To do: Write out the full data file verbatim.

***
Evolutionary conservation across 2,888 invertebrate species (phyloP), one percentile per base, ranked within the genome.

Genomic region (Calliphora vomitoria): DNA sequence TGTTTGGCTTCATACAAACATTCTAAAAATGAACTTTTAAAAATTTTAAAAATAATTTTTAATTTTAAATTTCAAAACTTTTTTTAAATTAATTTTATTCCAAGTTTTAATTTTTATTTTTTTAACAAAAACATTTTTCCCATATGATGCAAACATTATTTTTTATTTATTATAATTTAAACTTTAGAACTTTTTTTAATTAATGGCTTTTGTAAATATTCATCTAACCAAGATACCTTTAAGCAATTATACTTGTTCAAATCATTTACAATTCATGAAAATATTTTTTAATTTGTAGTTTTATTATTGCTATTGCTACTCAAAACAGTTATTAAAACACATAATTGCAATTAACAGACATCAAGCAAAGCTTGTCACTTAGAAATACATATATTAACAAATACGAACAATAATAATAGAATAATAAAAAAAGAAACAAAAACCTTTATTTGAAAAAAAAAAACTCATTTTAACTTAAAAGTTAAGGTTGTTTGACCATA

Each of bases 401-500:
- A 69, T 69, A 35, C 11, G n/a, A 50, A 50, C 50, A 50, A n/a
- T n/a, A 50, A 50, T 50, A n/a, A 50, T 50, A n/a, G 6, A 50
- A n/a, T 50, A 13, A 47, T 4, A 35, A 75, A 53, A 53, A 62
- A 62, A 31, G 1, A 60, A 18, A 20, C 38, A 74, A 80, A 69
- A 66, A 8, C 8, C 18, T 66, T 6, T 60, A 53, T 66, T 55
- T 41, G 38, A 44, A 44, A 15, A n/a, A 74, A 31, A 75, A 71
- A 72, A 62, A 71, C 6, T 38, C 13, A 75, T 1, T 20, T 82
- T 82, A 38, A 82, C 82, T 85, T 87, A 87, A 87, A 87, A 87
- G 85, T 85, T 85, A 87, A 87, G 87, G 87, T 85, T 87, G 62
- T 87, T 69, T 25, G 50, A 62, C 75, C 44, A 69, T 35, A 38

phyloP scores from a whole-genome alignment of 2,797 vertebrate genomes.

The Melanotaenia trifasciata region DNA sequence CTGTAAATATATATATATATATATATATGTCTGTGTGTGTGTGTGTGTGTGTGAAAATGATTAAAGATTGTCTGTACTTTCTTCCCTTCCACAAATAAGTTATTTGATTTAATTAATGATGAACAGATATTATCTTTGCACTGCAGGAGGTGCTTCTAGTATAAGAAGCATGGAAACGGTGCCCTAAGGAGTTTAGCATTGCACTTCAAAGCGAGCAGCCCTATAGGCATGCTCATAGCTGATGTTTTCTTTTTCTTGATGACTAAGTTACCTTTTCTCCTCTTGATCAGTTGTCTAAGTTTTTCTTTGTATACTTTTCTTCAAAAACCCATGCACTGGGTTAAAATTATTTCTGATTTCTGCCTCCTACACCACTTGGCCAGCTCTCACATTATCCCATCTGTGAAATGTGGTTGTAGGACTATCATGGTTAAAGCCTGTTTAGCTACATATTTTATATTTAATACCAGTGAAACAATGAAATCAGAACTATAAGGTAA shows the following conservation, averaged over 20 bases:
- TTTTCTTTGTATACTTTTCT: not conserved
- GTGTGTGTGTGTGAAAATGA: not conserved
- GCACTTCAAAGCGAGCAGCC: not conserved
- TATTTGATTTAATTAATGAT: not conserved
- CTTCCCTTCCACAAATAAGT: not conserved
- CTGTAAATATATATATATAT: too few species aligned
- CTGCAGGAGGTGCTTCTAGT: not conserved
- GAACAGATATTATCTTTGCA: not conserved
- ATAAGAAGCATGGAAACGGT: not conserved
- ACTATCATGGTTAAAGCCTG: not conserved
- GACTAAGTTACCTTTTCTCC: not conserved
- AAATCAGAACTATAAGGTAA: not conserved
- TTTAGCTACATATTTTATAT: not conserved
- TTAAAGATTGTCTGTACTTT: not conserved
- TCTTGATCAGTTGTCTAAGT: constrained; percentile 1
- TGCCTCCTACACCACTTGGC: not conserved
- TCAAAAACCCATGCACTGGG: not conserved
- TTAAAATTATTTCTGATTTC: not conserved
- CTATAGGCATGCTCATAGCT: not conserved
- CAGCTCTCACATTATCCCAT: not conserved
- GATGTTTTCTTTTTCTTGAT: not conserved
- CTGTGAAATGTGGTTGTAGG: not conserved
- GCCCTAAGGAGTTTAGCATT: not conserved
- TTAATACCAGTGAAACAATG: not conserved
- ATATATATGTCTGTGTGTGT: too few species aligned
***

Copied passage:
Evolutionary conservation across 2,888 invertebrate species (phyloP), one percentile per base, ranked within the genome.

Genomic region (Calliphora vomitoria): DNA sequence TGTTTGGCTTCATACAAACATTCTAAAAATGAACTTTTAAAAATTTTAAAAATAATTTTTAATTTTAAATTTCAAAACTTTTTTTAAATTAATTTTATTCCAAGTTTTAATTTTTATTTTTTTAACAAAAACATTTTTCCCATATGATGCAAACATTATTTTTTATTTATTATAATTTAAACTTTAGAACTTTTTTTAATTAATGGCTTTTGTAAATATTCATCTAACCAAGATACCTTTAAGCAATTATACTTGTTCAAATCATTTACAATTCATGAAAATATTTTTTAATTTGTAGTTTTATTATTGCTATTGCTACTCAAAACAGTTATTAAAACACATAATTGCAATTAACAGACATCAAGCAAAGCTTGTCACTTAGAAATACATATATTAACAAATACGAACAATAATAATAGAATAATAAAAAAAGAAACAAAAACCTTTATTTGAAAAAAAAAAACTCATTTTAACTTAAAAGTTAAGGTTGTTTGACCATA

Each of bases 401-500:
- A 69, T 69, A 35, C 11, G n/a, A 50, A 50, C 50, A 50, A n/a
- T n/a, A 50, A 50, T 50, A n/a, A 50, T 50, A n/a, G 6, A 50
- A n/a, T 50, A 13, A 47, T 4, A 35, A 75, A 53, A 53, A 62
- A 62, A 31, G 1, A 60, A 18, A 20, C 38, A 74, A 80, A 69
- A 66, A 8, C 8, C 18, T 66, T 6, T 60, A 53, T 66, T 55
- T 41, G 38, A 44, A 44, A 15, A n/a, A 74, A 31, A 75, A 71
- A 72, A 62, A 71, C 6, T 38, C 13, A 75, T 1, T 20, T 82
- T 82, A 38, A 82, C 82, T 85, T 87, A 87, A 87, A 87, A 87
- G 85, T 85, T 85, A 87, A 87, G 87, G 87, T 85, T 87, G 62
- T 87, T 69, T 25, G 50, A 62, C 75, C 44, A 69, T 35, A 38

phyloP scores from a whole-genome alignment of 2,797 vertebrate genomes.

The Melanotaenia trifasciata region DNA sequence CTGTAAATATATATATATATATATATATGTCTGTGTGTGTGTGTGTGTGTGTGAAAATGATTAAAGATTGTCTGTACTTTCTTCCCTTCCACAAATAAGTTATTTGATTTAATTAATGATGAACAGATATTATCTTTGCACTGCAGGAGGTGCTTCTAGTATAAGAAGCATGGAAACGGTGCCCTAAGGAGTTTAGCATTGCACTTCAAAGCGAGCAGCCCTATAGGCATGCTCATAGCTGATGTTTTCTTTTTCTTGATGACTAAGTTACCTTTTCTCCTCTTGATCAGTTGTCTAAGTTTTTCTTTGTATACTTTTCTTCAAAAACCCATGCACTGGGTTAAAATTATTTCTGATTTCTGCCTCCTACACCACTTGGCCAGCTCTCACATTATCCCATCTGTGAAATGTGGTTGTAGGACTATCATGGTTAAAGCCTGTTTAGCTACATATTTTATATTTAATACCAGTGAAACAATGAAATCAGAACTATAAGGTAA shows the following conservation, averaged over 20 bases:
- TTTTCTTTGTATACTTTTCT: not conserved
- GTGTGTGTGTGTGAAAATGA: not conserved
- GCACTTCAAAGCGAGCAGCC: not conserved
- TATTTGATTTAATTAATGAT: not conserved
- CTTCCCTTCCACAAATAAGT: not conserved
- CTGTAAATATATATATATAT: too few species aligned
- CTGCAGGAGGTGCTTCTAGT: not conserved
- GAACAGATATTATCTTTGCA: not conserved
- ATAAGAAGCATGGAAACGGT: not conserved
- ACTATCATGGTTAAAGCCTG: not conserved
- GACTAAGTTACCTTTTCTCC: not conserved
- AAATCAGAACTATAAGGTAA: not conserved
- TTTAGCTACATATTTTATAT: not conserved
- TTAAAGATTGTCTGTACTTT: not conserved
- TCTTGATCAGTTGTCTAAGT: constrained; percentile 1
- TGCCTCCTACACCACTTGGC: not conserved
- TCAAAAACCCATGCACTGGG: not conserved
- TTAAAATTATTTCTGATTTC: not conserved
- CTATAGGCATGCTCATAGCT: not conserved
- CAGCTCTCACATTATCCCAT: not conserved
- GATGTTTTCTTTTTCTTGAT: not conserved
- CTGTGAAATGTGGTTGTAGG: not conserved
- GCCCTAAGGAGTTTAGCATT: not conserved
- TTAATACCAGTGAAACAATG: not conserved
- ATATATATGTCTGTGTGTGT: too few species aligned